export default Code;

6. Create the Landing Page

Modify the page.tsx file in the app directory for the landing page:

typescript
import fs from "fs";
import path from "path";
import Link from "next/link";
import { Metadata } from "next";

type Post = {
  slug: string;
  metadata: PostMetadata;
};

interface PostMetadata {
  title: string;
  publishDate: string;
  [key: string]: any; // Add this if there are other dynamic properties
}

async function getAllPosts(): Promise<Post[]> {
  const dir = path.join(process.cwd(), "mdx");
  const files = fs.readdirSync(dir);

  const posts = files.map((filename) => {
    const { metadata } = require(`../mdx/${filename}`);
    return {
      slug: filename.replace(".mdx", ""),
      metadata,
    };
  });

  // Sort posts by publishDate in descending order (latest on top)
  posts.sort(
    (a, b) =>
      new Date(b.metadata.publishDate).getTime() -
      new Date(a.metadata.publishDate).getTime()
  );

  return posts;
}

export default async function Home() {
  const posts = await getAllPosts();

  return (
    <main className="flex min-h-screen flex-col items-center gap-24 p-24">
      <div>Next MDX Configure Static Blog</div>
      <div className="sm:w-3/4">
        As of Next JS 14 we can configure our apps to support MDX using the
        @next/mdx package. Find instructions{" "}
        <Link
          target="_blank"
          className="font-bold"
          href="https://nextjs.org/docs/app/building-your-application/configuring/mdx"
        >
          here.
        </Link>
      </div>
      <div className="w-full">
        <h2 className="text-4xl font-bold mb-8">MDX Posts</h2>
        <ul className="space-y-4">
          {posts.map((post) => (
            <li key={post.slug} className="p-4 border rounded-md shadow">
              <Link
                className="text-2xl font-bold hover:underline"
                href={`/mdx/${post.slug}`}
              >
                {post.metadata.title}
              </Link>
              <p className="text-gray-500">
                Published on:{" "}
                {new Date(post.metadata.publishDate).toLocaleDateString()}
              </p>
            </li>
          ))}
        </ul>
      </div>
    </main>
  );
}

7. Create Dynamic MDX Page Component

Create a page.tsx file in app/mdx/[slug]:

typescript
import fs from "fs";
import path from "path";
import React from "react";
import dynamic from "next/dynamic";
import type { Metadata, ResolvingMetadata } from "next";
import Link from "next/link";

type Props = {
  params: { slug: string };
};

export async function generateMetadata(
  { params }: Props,
  parent: ResolvingMetadata
): Promise<Metadata> {
  const post = await getPost(params);
  return {
    title: post.metadata.title,
    description: post.metadata.title,
  };
}

async function getPost({ slug }: { slug: string }) {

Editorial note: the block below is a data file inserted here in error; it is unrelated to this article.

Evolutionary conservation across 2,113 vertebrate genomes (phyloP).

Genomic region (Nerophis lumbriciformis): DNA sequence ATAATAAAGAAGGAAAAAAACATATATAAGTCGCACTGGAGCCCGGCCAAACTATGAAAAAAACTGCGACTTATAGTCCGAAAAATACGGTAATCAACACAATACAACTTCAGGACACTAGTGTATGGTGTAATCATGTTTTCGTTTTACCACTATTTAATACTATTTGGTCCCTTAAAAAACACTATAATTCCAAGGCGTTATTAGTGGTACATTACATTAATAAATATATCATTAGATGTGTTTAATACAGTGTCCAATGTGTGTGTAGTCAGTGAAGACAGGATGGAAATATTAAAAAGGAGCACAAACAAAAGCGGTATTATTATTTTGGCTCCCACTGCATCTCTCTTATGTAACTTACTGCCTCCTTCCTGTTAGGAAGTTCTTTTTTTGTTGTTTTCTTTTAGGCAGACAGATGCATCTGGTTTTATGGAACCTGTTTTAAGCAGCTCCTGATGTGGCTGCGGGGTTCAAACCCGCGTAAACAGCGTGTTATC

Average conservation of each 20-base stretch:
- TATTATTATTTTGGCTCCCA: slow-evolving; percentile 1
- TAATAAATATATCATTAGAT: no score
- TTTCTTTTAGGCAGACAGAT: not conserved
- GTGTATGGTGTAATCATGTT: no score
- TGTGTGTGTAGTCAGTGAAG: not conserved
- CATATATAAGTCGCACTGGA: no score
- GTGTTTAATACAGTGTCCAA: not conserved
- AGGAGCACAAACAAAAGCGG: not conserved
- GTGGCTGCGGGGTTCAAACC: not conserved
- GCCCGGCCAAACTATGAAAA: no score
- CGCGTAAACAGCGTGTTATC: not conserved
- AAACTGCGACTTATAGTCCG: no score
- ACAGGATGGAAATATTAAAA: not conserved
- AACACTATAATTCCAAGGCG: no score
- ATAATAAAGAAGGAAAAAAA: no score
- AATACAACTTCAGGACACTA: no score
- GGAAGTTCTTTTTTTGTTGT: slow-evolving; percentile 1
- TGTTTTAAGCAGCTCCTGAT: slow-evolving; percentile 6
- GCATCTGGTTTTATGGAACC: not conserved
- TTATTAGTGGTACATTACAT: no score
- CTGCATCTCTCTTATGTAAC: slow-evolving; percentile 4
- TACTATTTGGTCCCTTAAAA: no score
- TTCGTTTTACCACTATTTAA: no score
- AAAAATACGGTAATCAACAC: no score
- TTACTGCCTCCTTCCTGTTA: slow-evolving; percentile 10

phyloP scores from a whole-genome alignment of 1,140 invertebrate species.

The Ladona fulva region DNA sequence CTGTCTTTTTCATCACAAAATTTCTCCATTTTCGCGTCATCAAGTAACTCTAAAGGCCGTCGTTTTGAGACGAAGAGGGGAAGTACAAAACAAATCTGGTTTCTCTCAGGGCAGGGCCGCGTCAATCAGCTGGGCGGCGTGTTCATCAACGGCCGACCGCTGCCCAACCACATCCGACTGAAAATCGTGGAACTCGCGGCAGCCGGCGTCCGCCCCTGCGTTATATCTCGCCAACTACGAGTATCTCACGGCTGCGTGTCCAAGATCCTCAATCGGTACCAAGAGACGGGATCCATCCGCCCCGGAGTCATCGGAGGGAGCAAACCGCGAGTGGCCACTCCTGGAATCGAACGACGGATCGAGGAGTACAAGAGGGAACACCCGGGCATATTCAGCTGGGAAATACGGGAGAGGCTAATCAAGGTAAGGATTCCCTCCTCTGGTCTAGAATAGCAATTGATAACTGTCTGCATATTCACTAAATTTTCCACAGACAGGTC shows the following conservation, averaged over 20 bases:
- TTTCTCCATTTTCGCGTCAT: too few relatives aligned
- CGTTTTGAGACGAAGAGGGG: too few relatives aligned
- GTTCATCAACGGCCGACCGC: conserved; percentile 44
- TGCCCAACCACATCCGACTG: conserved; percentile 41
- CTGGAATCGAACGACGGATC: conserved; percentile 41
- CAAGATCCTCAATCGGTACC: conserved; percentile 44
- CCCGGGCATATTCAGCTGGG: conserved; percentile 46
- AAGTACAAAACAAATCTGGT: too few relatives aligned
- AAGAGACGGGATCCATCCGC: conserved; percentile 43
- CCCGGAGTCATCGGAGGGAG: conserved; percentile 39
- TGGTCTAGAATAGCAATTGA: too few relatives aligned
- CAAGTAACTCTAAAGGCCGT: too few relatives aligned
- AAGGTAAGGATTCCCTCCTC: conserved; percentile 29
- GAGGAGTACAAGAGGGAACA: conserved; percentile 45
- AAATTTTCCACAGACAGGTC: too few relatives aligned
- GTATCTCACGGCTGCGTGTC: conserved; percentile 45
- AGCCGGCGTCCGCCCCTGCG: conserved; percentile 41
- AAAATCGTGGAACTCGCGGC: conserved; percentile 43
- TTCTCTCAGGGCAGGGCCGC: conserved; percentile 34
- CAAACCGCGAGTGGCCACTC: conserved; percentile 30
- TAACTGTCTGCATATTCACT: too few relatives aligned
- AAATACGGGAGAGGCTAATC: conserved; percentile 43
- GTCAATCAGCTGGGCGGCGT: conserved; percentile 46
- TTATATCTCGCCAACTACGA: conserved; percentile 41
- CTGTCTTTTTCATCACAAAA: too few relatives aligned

try {
    const mdxPath = path.join("mdx", `${slug}.mdx`);
    if (!fs.existsSync(mdxPath)) {
      throw new Error(`MDX file for slug ${slug} does not exist`);
    }

    const { metadata } = await import(`@/mdx/${slug}.mdx`);

    return {
      slug,
      metadata,
    };
  } catch (error) {
    console.error("Error fetching post:", error);
    throw new Error(`Unable to fetch the post for slug: ${slug}`);
  }
}

export async function generateStaticParams() {
  const files = fs.readdirSync(path.join("mdx"));
  const params = files.map((filename) => ({
    slug: filename.replace(".mdx", ""),
  }));

  return params;
}

export default async function Page({ params }: { params: { slug: string } }) {
  const { slug } = params;

  const post = await getPost(params);
  // Dynamically import the MDX file based on the slug
  const MDXContent = dynamic(() => import(`@/mdx/${slug}.mdx`));

  return (
    <div className="p-24">
      <div className="pb-10">
        <Link href="/">{`<- Home`}</Link>
      </div>
      <article className="prose prose-lg md:prose-lg lg:prose-lg mx-auto">
        <div className="pb-4">
          <h1 className="text-6xl font-black">{post.metadata.title}</h1>
          <p>
            Published on:{" "}
            {new Date(post.metadata.publishDate).toLocaleDateString()}
          </p>
        </div>
        <MDXContent />
      </article>
    </div>
  );
}

8. Create Example MDX Files

Create a directory mdx at the root of your project and add some example .mdx files, e.g., example.mdx:

mdx
export const metadata = {
  title: "Example Page",
  publishDate: "2024-05-05",
};

# Example Post

This is an example MDX post.

9. Run Your Project

Run your project in development mode:

bash
npm run dev

Navigate to http://localhost:3000 to see your landing page with a list of MDX posts. Click on a post to view its content.


By following these steps, you can set up a Next.js 14 project that generates static pages from MDX documents, styled with Tailwind CSS, and enhanced with custom MDX components. Happy coding!